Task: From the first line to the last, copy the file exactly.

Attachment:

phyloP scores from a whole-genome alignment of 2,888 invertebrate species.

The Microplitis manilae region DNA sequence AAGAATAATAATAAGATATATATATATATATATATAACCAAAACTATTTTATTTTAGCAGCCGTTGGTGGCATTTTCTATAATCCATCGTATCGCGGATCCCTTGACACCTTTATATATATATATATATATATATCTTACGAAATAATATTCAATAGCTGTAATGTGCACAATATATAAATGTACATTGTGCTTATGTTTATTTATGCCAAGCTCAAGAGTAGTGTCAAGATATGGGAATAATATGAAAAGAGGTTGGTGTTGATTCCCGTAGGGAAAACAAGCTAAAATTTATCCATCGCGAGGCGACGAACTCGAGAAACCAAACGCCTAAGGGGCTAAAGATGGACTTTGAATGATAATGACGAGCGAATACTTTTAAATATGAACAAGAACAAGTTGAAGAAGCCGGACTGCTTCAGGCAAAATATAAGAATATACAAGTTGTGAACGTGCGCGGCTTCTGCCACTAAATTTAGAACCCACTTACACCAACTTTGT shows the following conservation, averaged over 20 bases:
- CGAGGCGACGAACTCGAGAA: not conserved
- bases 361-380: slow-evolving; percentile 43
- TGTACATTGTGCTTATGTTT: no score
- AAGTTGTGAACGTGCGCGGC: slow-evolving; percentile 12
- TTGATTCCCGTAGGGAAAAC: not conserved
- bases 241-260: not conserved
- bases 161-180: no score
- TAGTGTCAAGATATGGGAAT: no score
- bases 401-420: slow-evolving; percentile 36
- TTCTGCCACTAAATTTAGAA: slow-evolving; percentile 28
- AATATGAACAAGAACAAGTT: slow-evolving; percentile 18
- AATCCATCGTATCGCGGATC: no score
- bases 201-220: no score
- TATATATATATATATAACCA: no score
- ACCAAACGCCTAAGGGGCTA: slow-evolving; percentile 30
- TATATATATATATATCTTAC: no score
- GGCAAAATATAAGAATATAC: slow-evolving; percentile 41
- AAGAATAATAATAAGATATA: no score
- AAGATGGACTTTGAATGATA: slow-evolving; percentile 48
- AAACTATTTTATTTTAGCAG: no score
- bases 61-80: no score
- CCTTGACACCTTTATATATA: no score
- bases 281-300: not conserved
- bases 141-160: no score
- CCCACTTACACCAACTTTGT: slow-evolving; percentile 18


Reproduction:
phyloP scores from a whole-genome alignment of 2,888 invertebrate species.

The Microplitis manilae region DNA sequence AAGAATAATAATAAGATATATATATATATATATATAACCAAAACTATTTTATTTTAGCAGCCGTTGGTGGCATTTTCTATAATCCATCGTATCGCGGATCCCTTGACACCTTTATATATATATATATATATATATCTTACGAAATAATATTCAATAGCTGTAATGTGCACAATATATAAATGTACATTGTGCTTATGTTTATTTATGCCAAGCTCAAGAGTAGTGTCAAGATATGGGAATAATATGAAAAGAGGTTGGTGTTGATTCCCGTAGGGAAAACAAGCTAAAATTTATCCATCGCGAGGCGACGAACTCGAGAAACCAAACGCCTAAGGGGCTAAAGATGGACTTTGAATGATAATGACGAGCGAATACTTTTAAATATGAACAAGAACAAGTTGAAGAAGCCGGACTGCTTCAGGCAAAATATAAGAATATACAAGTTGTGAACGTGCGCGGCTTCTGCCACTAAATTTAGAACCCACTTACACCAACTTTGT shows the following conservation, averaged over 20 bases:
- CGAGGCGACGAACTCGAGAA: not conserved
- bases 361-380: slow-evolving; percentile 43
- TGTACATTGTGCTTATGTTT: no score
- AAGTTGTGAACGTGCGCGGC: slow-evolving; percentile 12
- TTGATTCCCGTAGGGAAAAC: not conserved
- bases 241-260: not conserved
- bases 161-180: no score
- TAGTGTCAAGATATGGGAAT: no score
- bases 401-420: slow-evolving; percentile 36
- TTCTGCCACTAAATTTAGAA: slow-evolving; percentile 28
- AATATGAACAAGAACAAGTT: slow-evolving; percentile 18
- AATCCATCGTATCGCGGATC: no score
- bases 201-220: no score
- TATATATATATATATAACCA: no score
- ACCAAACGCCTAAGGGGCTA: slow-evolving; percentile 30
- TATATATATATATATCTTAC: no score
- GGCAAAATATAAGAATATAC: slow-evolving; percentile 41
- AAGAATAATAATAAGATATA: no score
- AAGATGGACTTTGAATGATA: slow-evolving; percentile 48
- AAACTATTTTATTTTAGCAG: no score
- bases 61-80: no score
- CCTTGACACCTTTATATATA: no score
- bases 281-300: not conserved
- bases 141-160: no score
- CCCACTTACACCAACTTTGT: slow-evolving; percentile 18